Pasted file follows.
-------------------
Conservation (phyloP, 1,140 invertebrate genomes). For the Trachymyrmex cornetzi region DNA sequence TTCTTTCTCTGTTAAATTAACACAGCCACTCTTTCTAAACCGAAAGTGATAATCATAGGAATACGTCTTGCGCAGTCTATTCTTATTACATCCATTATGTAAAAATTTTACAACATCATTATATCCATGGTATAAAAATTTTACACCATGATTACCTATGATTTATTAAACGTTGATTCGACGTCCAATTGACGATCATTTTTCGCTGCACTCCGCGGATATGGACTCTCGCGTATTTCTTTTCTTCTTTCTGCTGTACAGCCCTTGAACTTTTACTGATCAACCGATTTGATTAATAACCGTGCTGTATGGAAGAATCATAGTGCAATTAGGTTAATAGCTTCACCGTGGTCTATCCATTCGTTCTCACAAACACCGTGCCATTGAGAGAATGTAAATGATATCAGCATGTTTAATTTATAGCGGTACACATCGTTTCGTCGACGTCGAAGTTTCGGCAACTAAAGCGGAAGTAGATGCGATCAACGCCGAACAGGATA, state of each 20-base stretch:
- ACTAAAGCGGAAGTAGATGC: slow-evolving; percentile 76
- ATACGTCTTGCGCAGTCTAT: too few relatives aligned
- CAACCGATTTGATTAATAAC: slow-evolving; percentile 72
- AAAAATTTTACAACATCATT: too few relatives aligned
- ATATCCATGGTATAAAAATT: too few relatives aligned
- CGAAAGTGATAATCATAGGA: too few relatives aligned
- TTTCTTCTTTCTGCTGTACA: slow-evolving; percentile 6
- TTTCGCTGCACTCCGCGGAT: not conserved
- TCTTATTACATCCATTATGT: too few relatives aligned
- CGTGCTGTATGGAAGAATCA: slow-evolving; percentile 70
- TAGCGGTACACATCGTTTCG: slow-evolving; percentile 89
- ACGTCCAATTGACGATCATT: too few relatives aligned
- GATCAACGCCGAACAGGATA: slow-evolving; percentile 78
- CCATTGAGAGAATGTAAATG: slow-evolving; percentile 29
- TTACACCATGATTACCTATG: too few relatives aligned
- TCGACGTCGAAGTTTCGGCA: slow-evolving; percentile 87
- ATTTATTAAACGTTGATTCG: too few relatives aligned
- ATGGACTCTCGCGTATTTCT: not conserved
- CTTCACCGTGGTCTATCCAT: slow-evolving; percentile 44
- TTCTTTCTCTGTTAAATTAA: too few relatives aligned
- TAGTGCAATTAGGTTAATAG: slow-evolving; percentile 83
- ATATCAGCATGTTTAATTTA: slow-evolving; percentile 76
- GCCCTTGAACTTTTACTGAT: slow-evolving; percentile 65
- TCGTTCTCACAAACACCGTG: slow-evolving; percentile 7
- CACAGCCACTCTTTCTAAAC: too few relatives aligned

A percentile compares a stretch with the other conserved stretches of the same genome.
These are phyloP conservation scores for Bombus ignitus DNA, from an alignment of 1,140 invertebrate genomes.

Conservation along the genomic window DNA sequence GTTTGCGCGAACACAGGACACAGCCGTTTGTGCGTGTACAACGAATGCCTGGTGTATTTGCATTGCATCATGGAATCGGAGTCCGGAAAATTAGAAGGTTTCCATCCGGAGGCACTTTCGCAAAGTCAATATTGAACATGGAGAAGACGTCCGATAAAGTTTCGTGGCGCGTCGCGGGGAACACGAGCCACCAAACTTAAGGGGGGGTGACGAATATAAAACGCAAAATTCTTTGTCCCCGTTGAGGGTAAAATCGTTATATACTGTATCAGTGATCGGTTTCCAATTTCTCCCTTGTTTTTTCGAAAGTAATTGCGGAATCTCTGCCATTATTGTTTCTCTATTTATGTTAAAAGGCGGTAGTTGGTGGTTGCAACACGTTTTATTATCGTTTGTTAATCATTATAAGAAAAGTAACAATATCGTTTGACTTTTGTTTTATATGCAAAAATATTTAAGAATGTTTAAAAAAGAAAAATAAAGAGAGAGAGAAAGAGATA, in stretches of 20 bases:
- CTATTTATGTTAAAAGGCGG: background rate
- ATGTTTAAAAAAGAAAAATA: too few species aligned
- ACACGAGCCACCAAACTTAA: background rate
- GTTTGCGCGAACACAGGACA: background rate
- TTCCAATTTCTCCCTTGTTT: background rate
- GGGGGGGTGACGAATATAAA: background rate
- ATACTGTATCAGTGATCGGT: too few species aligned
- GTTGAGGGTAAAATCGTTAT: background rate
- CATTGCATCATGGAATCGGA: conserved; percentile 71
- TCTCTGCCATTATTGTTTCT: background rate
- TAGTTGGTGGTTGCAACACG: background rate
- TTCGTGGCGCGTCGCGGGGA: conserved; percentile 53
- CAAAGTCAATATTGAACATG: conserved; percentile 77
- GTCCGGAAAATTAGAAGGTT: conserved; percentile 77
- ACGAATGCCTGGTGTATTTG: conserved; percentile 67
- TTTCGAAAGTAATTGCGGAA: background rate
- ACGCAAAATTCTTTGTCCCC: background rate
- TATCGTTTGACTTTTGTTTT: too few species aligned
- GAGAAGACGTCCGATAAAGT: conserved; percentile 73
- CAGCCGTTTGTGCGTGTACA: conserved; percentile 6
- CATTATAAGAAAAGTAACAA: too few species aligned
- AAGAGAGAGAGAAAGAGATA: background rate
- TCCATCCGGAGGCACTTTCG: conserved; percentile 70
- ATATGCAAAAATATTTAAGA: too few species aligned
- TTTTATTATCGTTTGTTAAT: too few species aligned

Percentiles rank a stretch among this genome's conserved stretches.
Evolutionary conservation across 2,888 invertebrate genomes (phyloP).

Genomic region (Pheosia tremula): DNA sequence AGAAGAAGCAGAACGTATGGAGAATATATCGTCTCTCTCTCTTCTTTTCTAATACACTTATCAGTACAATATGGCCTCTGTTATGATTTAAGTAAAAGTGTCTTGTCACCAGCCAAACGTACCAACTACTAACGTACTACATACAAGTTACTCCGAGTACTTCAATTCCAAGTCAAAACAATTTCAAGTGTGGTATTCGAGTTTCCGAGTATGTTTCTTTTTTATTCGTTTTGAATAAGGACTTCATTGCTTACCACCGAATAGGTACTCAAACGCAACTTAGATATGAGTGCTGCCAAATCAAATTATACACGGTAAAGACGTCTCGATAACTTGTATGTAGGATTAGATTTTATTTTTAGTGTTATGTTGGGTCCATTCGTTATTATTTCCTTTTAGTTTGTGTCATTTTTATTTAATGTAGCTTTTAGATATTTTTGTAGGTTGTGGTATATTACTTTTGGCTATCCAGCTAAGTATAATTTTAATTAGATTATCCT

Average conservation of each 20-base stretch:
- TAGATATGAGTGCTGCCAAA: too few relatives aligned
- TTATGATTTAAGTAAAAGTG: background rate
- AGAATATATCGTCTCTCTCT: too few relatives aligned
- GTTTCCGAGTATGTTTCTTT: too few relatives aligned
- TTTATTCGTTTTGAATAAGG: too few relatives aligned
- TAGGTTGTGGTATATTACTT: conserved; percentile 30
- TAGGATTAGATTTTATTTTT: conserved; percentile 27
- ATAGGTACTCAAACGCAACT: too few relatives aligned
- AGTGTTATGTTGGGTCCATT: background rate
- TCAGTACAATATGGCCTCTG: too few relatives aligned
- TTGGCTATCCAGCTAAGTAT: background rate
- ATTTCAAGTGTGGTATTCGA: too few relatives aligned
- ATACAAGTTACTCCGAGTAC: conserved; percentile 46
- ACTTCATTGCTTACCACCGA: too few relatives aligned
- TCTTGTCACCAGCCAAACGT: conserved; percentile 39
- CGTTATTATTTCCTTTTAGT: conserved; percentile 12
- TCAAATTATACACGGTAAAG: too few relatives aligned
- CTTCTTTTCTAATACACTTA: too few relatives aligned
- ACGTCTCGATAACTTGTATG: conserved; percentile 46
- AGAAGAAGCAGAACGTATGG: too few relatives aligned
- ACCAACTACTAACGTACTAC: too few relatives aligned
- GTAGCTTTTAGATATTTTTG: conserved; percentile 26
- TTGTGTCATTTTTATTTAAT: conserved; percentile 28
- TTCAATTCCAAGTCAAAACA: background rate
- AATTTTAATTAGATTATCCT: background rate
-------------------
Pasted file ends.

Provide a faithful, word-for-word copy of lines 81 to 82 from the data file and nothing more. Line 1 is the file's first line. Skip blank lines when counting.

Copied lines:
- TTGTGTCATTTTTATTTAAT: conserved; percentile 28
- TTCAATTCCAAGTCAAAACA: background rate